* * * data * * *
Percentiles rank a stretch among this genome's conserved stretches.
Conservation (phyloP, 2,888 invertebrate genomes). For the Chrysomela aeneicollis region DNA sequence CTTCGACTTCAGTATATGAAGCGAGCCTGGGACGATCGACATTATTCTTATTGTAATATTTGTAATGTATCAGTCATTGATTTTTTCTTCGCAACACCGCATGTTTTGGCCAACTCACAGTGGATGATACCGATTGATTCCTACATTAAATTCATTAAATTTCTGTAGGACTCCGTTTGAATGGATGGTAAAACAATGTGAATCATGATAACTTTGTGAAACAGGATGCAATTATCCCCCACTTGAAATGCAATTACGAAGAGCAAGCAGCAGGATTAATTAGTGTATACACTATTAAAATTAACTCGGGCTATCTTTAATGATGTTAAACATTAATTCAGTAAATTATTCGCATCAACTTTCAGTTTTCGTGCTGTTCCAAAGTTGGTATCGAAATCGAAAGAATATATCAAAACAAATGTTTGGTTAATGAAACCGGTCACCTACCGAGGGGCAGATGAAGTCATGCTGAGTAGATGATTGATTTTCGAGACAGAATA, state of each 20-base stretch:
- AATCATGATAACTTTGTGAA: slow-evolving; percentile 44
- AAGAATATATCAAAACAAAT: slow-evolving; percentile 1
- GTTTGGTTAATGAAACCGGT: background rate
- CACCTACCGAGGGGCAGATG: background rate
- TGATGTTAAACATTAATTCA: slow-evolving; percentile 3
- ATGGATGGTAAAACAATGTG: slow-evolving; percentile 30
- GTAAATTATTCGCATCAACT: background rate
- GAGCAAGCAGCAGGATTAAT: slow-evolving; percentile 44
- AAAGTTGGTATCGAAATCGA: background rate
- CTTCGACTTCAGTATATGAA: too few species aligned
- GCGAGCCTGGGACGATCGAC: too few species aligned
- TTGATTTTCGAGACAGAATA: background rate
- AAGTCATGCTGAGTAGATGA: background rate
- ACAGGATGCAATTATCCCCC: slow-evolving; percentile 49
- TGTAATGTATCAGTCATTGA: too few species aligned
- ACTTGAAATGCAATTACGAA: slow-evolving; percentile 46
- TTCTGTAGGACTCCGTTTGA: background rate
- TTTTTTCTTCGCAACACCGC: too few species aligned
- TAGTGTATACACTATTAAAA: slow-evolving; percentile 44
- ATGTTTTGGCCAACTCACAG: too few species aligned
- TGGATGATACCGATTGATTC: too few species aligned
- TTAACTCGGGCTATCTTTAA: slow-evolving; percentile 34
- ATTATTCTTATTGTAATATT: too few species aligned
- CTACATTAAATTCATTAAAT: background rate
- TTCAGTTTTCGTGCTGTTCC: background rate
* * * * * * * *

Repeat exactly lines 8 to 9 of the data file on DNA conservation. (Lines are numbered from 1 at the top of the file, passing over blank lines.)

- ATGGATGGTAAAACAATGTG: slow-evolving; percentile 30
- GTAAATTATTCGCATCAACT: background rate